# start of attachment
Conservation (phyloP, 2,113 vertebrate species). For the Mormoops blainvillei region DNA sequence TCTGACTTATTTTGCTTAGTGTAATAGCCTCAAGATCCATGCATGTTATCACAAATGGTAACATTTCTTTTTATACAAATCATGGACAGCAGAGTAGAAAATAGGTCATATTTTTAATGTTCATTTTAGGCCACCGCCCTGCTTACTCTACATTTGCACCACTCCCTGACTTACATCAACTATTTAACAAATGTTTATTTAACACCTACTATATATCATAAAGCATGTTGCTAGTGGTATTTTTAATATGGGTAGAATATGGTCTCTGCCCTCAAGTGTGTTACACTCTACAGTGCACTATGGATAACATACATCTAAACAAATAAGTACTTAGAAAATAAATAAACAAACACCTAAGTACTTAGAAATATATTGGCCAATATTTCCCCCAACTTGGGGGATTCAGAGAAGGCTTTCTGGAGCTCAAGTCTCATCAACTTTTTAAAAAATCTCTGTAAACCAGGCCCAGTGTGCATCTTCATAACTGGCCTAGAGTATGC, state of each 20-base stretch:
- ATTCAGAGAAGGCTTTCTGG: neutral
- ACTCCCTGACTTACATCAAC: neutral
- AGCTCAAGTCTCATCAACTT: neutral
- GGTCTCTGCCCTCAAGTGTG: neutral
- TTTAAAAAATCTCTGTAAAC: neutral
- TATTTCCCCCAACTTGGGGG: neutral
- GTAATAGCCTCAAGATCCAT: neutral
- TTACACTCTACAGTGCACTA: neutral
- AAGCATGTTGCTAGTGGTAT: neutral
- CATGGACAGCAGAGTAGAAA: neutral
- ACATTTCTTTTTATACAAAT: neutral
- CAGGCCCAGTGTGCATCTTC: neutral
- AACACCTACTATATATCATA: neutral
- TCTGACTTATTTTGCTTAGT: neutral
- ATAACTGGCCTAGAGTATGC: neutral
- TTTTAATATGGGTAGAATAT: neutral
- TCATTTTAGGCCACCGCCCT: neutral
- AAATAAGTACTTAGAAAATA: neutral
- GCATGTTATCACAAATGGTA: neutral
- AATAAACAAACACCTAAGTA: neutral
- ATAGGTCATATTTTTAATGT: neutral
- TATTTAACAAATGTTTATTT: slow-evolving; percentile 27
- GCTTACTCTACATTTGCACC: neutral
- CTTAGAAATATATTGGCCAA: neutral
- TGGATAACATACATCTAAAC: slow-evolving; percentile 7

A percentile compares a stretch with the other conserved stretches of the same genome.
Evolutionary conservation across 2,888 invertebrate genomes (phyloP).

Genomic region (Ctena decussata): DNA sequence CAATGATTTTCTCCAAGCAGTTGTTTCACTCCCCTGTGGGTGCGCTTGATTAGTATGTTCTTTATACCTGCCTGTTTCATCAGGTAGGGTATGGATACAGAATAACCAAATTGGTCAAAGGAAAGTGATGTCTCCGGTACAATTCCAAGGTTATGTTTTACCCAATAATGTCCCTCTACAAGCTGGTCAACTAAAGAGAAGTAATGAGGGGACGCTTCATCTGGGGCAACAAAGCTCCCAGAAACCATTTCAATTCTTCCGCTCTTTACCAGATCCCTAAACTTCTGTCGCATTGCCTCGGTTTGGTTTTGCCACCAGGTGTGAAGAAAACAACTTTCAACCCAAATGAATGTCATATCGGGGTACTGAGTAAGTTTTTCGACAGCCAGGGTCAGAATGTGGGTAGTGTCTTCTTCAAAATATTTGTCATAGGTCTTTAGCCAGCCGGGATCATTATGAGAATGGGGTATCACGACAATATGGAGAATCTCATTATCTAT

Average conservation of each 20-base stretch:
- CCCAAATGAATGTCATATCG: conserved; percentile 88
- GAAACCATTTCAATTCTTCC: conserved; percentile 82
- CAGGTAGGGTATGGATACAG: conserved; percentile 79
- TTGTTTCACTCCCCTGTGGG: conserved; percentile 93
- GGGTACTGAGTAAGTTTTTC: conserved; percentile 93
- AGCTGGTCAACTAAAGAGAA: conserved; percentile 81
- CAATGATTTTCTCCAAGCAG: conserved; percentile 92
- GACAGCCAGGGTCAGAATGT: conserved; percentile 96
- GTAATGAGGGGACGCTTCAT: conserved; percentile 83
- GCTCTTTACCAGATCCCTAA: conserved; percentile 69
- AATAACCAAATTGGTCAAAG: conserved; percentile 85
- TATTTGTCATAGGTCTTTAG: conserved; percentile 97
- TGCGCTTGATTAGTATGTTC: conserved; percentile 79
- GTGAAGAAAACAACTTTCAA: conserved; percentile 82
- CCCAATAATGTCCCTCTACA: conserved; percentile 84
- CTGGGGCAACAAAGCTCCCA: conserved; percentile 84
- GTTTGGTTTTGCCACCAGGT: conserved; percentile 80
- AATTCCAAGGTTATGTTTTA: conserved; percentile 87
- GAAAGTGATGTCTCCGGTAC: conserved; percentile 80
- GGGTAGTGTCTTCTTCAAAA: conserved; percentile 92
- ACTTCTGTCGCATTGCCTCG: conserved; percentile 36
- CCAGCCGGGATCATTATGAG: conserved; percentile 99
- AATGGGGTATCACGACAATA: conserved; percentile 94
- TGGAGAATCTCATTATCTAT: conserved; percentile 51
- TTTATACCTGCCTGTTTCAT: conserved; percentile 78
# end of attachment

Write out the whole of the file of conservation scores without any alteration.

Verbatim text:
Conservation (phyloP, 2,113 vertebrate species). For the Mormoops blainvillei region DNA sequence TCTGACTTATTTTGCTTAGTGTAATAGCCTCAAGATCCATGCATGTTATCACAAATGGTAACATTTCTTTTTATACAAATCATGGACAGCAGAGTAGAAAATAGGTCATATTTTTAATGTTCATTTTAGGCCACCGCCCTGCTTACTCTACATTTGCACCACTCCCTGACTTACATCAACTATTTAACAAATGTTTATTTAACACCTACTATATATCATAAAGCATGTTGCTAGTGGTATTTTTAATATGGGTAGAATATGGTCTCTGCCCTCAAGTGTGTTACACTCTACAGTGCACTATGGATAACATACATCTAAACAAATAAGTACTTAGAAAATAAATAAACAAACACCTAAGTACTTAGAAATATATTGGCCAATATTTCCCCCAACTTGGGGGATTCAGAGAAGGCTTTCTGGAGCTCAAGTCTCATCAACTTTTTAAAAAATCTCTGTAAACCAGGCCCAGTGTGCATCTTCATAACTGGCCTAGAGTATGC, state of each 20-base stretch:
- ATTCAGAGAAGGCTTTCTGG: neutral
- ACTCCCTGACTTACATCAAC: neutral
- AGCTCAAGTCTCATCAACTT: neutral
- GGTCTCTGCCCTCAAGTGTG: neutral
- TTTAAAAAATCTCTGTAAAC: neutral
- TATTTCCCCCAACTTGGGGG: neutral
- GTAATAGCCTCAAGATCCAT: neutral
- TTACACTCTACAGTGCACTA: neutral
- AAGCATGTTGCTAGTGGTAT: neutral
- CATGGACAGCAGAGTAGAAA: neutral
- ACATTTCTTTTTATACAAAT: neutral
- CAGGCCCAGTGTGCATCTTC: neutral
- AACACCTACTATATATCATA: neutral
- TCTGACTTATTTTGCTTAGT: neutral
- ATAACTGGCCTAGAGTATGC: neutral
- TTTTAATATGGGTAGAATAT: neutral
- TCATTTTAGGCCACCGCCCT: neutral
- AAATAAGTACTTAGAAAATA: neutral
- GCATGTTATCACAAATGGTA: neutral
- AATAAACAAACACCTAAGTA: neutral
- ATAGGTCATATTTTTAATGT: neutral
- TATTTAACAAATGTTTATTT: slow-evolving; percentile 27
- GCTTACTCTACATTTGCACC: neutral
- CTTAGAAATATATTGGCCAA: neutral
- TGGATAACATACATCTAAAC: slow-evolving; percentile 7

A percentile compares a stretch with the other conserved stretches of the same genome.
Evolutionary conservation across 2,888 invertebrate genomes (phyloP).

Genomic region (Ctena decussata): DNA sequence CAATGATTTTCTCCAAGCAGTTGTTTCACTCCCCTGTGGGTGCGCTTGATTAGTATGTTCTTTATACCTGCCTGTTTCATCAGGTAGGGTATGGATACAGAATAACCAAATTGGTCAAAGGAAAGTGATGTCTCCGGTACAATTCCAAGGTTATGTTTTACCCAATAATGTCCCTCTACAAGCTGGTCAACTAAAGAGAAGTAATGAGGGGACGCTTCATCTGGGGCAACAAAGCTCCCAGAAACCATTTCAATTCTTCCGCTCTTTACCAGATCCCTAAACTTCTGTCGCATTGCCTCGGTTTGGTTTTGCCACCAGGTGTGAAGAAAACAACTTTCAACCCAAATGAATGTCATATCGGGGTACTGAGTAAGTTTTTCGACAGCCAGGGTCAGAATGTGGGTAGTGTCTTCTTCAAAATATTTGTCATAGGTCTTTAGCCAGCCGGGATCATTATGAGAATGGGGTATCACGACAATATGGAGAATCTCATTATCTAT

Average conservation of each 20-base stretch:
- CCCAAATGAATGTCATATCG: conserved; percentile 88
- GAAACCATTTCAATTCTTCC: conserved; percentile 82
- CAGGTAGGGTATGGATACAG: conserved; percentile 79
- TTGTTTCACTCCCCTGTGGG: conserved; percentile 93
- GGGTACTGAGTAAGTTTTTC: conserved; percentile 93
- AGCTGGTCAACTAAAGAGAA: conserved; percentile 81
- CAATGATTTTCTCCAAGCAG: conserved; percentile 92
- GACAGCCAGGGTCAGAATGT: conserved; percentile 96
- GTAATGAGGGGACGCTTCAT: conserved; percentile 83
- GCTCTTTACCAGATCCCTAA: conserved; percentile 69
- AATAACCAAATTGGTCAAAG: conserved; percentile 85
- TATTTGTCATAGGTCTTTAG: conserved; percentile 97
- TGCGCTTGATTAGTATGTTC: conserved; percentile 79
- GTGAAGAAAACAACTTTCAA: conserved; percentile 82
- CCCAATAATGTCCCTCTACA: conserved; percentile 84
- CTGGGGCAACAAAGCTCCCA: conserved; percentile 84
- GTTTGGTTTTGCCACCAGGT: conserved; percentile 80
- AATTCCAAGGTTATGTTTTA: conserved; percentile 87
- GAAAGTGATGTCTCCGGTAC: conserved; percentile 80
- GGGTAGTGTCTTCTTCAAAA: conserved; percentile 92
- ACTTCTGTCGCATTGCCTCG: conserved; percentile 36
- CCAGCCGGGATCATTATGAG: conserved; percentile 99
- AATGGGGTATCACGACAATA: conserved; percentile 94
- TGGAGAATCTCATTATCTAT: conserved; percentile 51
- TTTATACCTGCCTGTTTCAT: conserved; percentile 78